Soner Cagaptay, "Turkey and the Kurds: everybody's problem" (5 November 2007)

At the same time, three factors helped over the decades to facilitate Kurds' inclusion in the Turkish political order. First, Kurds have been subject to discrimination in Turkey only to the extent that they openly express their ethnic and cultural identity. Many prominent statesmen and prominent public figures in Turkey, for example, have been of Kurdish origins.

Second, the fact that Turkey has had (since 1950) competitive and pluralistic elections, has contributed to the integration of Kurds into the Turkish political system. It was only with the rise of mass based Kurdish nationalism in the early 1990s that Kurdish citizens ceased voting for mainstream Turkish parties. This trend has to an extent been resumed: in the July 2007 elections, the ruling Adalet ve Kalkinma Partisi (Justice & Development Party / AKP) successfully mobilised the Kurdish vote.

Third, the Turkish state and its politicians have periodically attempted to highlight and promote Islamic identity as a counterweight to the exclusive and conflict-promoting tendencies of both Turkish and Kurdish nationalism.

This dual strategy - repression and assimilation - has been partially successful. Kurdish nationalism has only limited appeal among Kurdish-speaking citizens of Turkey. In particular, millions of Kurds living in central and western parts of Turkey have mostly avoided being identified with Kurdish nationalism. It is not uncommon for a Kurdish citizen to hide or downplay her ethnic identity even from her closest friends.

Two comments gathered in the course of a recent research trip in Turkey illustrate this point:

* "We have a brilliant engineer in our office. I know he is a Kurd but he walks to balcony whenever he speaks to his parents in Kurdish. He does not want us to hear him speaking Kurdish" (a social-democrat professional in İzmir, one of the most liberal and cosmopolitan cities of Turkey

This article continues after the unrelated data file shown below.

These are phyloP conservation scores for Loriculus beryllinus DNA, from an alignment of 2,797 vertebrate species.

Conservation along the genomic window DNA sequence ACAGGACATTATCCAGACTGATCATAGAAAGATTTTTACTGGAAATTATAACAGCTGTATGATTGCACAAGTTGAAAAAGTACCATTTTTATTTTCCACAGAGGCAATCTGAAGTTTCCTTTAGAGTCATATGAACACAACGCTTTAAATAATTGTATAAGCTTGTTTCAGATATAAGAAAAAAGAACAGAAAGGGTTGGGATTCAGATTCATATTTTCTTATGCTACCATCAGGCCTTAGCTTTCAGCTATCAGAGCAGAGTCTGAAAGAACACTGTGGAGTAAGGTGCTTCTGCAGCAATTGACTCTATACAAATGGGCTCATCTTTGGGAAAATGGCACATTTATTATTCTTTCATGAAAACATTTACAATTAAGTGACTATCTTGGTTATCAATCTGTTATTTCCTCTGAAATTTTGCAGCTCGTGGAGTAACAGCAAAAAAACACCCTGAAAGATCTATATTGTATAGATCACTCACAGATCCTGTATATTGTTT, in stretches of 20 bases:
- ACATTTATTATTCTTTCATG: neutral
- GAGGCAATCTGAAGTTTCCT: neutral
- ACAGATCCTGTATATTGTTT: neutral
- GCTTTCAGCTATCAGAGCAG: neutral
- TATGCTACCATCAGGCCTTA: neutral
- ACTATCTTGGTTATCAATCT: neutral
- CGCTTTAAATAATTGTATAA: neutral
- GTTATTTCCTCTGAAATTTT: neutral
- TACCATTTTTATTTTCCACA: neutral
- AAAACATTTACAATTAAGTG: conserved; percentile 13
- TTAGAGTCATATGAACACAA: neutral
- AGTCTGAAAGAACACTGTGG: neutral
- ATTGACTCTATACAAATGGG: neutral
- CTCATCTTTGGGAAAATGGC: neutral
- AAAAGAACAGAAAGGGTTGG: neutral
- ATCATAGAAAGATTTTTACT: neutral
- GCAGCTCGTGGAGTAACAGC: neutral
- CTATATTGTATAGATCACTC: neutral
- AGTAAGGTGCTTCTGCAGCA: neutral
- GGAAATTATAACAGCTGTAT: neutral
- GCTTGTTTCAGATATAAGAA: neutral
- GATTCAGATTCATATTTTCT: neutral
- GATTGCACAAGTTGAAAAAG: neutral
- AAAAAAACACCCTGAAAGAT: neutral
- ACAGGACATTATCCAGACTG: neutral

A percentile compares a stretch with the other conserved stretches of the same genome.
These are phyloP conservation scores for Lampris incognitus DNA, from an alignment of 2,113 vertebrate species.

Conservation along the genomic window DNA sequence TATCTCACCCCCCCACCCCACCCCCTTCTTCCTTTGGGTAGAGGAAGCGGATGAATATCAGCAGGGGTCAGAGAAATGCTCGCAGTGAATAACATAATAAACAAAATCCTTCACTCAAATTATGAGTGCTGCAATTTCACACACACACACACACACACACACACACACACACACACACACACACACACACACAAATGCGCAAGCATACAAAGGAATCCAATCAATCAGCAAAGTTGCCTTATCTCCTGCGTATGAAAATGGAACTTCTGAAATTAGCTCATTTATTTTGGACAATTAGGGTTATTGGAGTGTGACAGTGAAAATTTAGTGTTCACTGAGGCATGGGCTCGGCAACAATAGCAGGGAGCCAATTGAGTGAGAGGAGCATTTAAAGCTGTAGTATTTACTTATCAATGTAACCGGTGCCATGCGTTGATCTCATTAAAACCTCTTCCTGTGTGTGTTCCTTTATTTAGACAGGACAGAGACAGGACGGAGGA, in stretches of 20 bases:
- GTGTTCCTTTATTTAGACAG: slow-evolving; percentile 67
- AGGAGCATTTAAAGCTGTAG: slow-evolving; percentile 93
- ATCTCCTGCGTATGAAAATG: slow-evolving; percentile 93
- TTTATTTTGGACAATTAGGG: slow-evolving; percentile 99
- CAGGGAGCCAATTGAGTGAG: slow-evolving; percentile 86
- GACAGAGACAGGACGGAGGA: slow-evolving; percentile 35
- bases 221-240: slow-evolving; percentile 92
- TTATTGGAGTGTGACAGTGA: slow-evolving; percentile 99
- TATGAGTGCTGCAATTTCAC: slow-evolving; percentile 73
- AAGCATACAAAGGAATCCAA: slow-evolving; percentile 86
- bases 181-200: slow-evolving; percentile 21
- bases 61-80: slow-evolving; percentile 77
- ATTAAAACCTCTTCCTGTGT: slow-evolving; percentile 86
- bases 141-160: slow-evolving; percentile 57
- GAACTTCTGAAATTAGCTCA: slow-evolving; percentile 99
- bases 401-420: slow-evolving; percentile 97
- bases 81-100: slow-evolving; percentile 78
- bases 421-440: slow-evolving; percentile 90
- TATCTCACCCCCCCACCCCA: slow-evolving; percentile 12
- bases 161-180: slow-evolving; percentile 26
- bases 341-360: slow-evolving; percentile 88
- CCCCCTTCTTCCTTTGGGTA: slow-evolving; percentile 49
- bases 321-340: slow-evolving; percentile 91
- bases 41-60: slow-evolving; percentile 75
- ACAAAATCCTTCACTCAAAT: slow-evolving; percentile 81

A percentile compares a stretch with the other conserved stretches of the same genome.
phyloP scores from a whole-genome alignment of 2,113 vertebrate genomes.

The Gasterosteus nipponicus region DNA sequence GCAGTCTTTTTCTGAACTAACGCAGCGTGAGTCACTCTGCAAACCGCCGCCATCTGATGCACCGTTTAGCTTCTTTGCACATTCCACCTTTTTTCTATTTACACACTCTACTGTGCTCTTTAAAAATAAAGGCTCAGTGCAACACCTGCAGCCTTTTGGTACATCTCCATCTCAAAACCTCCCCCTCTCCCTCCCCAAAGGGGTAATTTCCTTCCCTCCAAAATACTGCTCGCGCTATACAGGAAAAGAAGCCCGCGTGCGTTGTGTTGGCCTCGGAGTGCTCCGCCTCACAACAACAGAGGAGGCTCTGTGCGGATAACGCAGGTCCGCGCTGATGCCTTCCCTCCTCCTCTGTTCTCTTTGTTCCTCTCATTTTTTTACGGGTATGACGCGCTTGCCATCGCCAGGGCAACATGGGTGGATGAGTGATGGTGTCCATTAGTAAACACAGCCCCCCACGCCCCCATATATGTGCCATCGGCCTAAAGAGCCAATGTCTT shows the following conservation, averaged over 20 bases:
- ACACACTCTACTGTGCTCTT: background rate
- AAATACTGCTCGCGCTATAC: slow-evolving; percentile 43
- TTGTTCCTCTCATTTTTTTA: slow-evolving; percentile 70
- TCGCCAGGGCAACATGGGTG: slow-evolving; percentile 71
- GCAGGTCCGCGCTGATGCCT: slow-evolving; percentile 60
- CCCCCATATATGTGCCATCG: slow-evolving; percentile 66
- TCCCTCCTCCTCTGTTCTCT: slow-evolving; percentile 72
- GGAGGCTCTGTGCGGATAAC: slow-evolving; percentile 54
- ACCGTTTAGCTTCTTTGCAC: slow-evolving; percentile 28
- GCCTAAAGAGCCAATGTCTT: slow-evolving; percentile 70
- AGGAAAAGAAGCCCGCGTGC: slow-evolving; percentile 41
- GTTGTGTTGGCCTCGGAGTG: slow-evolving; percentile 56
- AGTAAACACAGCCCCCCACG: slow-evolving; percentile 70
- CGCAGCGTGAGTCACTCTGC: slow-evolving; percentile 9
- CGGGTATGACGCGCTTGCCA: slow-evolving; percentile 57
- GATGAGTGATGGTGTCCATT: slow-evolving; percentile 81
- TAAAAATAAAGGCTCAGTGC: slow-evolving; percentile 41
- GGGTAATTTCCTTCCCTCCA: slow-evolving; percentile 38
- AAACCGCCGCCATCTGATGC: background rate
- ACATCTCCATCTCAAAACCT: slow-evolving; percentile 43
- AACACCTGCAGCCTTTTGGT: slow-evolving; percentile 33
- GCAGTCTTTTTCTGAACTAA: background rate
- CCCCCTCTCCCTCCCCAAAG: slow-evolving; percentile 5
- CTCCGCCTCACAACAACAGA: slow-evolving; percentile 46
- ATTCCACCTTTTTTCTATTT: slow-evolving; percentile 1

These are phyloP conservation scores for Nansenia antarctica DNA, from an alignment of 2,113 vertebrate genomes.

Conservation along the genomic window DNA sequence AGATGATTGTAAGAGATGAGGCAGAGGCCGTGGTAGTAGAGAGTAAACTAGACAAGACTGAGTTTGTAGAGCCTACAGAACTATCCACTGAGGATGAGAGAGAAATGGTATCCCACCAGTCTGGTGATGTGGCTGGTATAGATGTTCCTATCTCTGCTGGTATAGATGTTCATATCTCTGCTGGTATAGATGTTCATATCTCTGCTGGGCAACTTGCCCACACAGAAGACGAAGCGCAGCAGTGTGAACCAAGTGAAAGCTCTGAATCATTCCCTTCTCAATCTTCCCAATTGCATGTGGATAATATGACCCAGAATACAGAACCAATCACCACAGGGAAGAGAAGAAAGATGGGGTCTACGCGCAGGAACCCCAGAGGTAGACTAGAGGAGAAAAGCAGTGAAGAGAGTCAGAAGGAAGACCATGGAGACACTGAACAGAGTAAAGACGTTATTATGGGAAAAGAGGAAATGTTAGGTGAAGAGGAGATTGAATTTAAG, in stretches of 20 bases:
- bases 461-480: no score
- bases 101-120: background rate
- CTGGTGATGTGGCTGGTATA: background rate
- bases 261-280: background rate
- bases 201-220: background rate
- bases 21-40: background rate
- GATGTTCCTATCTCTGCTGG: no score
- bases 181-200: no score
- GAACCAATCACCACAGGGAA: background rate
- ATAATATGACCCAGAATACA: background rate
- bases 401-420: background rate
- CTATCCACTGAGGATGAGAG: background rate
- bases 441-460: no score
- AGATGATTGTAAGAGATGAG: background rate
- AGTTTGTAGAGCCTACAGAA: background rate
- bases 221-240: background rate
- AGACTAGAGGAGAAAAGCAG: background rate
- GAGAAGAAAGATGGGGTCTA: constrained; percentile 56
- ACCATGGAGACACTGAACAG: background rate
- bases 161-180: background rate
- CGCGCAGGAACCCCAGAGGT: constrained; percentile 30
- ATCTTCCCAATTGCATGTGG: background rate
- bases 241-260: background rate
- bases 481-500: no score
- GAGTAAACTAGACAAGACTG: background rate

* "Many [Kurdish] parents do not want their children to be politicised and join our [Demokratik Toplum Partisi / DTP] party. They prefer them to have good education, secure decent jobs and stay away from trouble" (a high-ranking member of the Kurdish-based DTP, when asked about the reasons for his party's inability to fully mobilise Kurdish citizens).

The PKK complex

Kurdish nationalists lacked a strong and mass-based organisation until the rise of the PKK in the 1980s. By employing a variety of strategies - including violence, intimidation, mass mobilisation and ideological indoctrination - the PKK effectively challenged the authority of the Turkish state in the predominantly Kurdish regions of eastern Turkey. However, the PKK ultimately failed.

By 1992, the Turkish army had opted for scorched-earth policies and counter-guerilla tactics. The TSK had become the main force that guided and implemented Turkey's Kurdish policy. It forced hundreds of thousands from their villages, and created clandestine organisations that killed thousands in an attempt to deprive the PKK from mass support. All Kurdish political demands were dismissed as terrorism and a culture of fear and impunity prevailed in the region. The capture of the PKK leader, Abdullah Öcalan, in Kenya in 1999 signified the zenith of Turkey's fight against the PKK.

Nonetheless, the PKK remains a powerful force among Turkey's Kurdish citizens. A considerable number of Kurds believes that the Turkish state would not even have recognised their existence without the PKK. Unlike the Kurdish nationalist parties such as the DTP - which are fragile and lack bargaining power - the PKK is an armed group that can inflict real damage on the Turkish state. Indeed, like all guerrilla organisations the PKK needs to engage in militant action to keep the morale of its constituency high and demonstrate that it is still capable of staging attacks.